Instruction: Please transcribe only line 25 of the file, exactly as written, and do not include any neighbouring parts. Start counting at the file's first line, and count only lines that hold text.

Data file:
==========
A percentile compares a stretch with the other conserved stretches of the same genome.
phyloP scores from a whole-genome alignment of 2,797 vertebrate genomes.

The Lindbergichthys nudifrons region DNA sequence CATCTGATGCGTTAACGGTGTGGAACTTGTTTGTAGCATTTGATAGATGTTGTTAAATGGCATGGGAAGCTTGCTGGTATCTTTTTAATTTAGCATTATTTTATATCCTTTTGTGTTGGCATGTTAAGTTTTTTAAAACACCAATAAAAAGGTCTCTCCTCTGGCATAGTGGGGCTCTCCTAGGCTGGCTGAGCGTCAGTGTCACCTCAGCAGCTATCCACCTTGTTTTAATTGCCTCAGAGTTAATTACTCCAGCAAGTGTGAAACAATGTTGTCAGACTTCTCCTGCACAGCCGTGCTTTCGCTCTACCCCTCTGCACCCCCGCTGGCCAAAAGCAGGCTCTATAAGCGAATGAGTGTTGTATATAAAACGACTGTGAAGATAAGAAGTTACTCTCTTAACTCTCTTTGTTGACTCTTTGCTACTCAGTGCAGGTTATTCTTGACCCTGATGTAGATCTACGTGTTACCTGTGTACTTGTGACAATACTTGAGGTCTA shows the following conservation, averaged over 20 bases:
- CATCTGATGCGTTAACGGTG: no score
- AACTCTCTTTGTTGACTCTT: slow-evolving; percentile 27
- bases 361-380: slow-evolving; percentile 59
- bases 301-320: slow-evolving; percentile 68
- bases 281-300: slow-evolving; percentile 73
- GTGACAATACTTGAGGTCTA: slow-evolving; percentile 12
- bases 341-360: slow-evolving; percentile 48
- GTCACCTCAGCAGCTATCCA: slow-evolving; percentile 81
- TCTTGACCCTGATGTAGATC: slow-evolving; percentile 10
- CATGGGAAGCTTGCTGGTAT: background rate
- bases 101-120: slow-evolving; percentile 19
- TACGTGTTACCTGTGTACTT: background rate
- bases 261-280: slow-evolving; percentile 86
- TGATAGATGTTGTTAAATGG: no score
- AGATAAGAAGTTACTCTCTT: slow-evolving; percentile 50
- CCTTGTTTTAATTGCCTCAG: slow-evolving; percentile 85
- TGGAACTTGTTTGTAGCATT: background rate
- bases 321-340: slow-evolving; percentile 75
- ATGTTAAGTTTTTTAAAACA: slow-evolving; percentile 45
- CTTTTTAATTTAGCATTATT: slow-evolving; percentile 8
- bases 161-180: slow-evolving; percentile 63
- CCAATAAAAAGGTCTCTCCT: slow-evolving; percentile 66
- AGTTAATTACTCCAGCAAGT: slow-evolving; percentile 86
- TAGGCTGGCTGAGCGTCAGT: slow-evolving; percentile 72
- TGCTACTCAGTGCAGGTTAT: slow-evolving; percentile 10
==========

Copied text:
- CCAATAAAAAGGTCTCTCCT: slow-evolving; percentile 66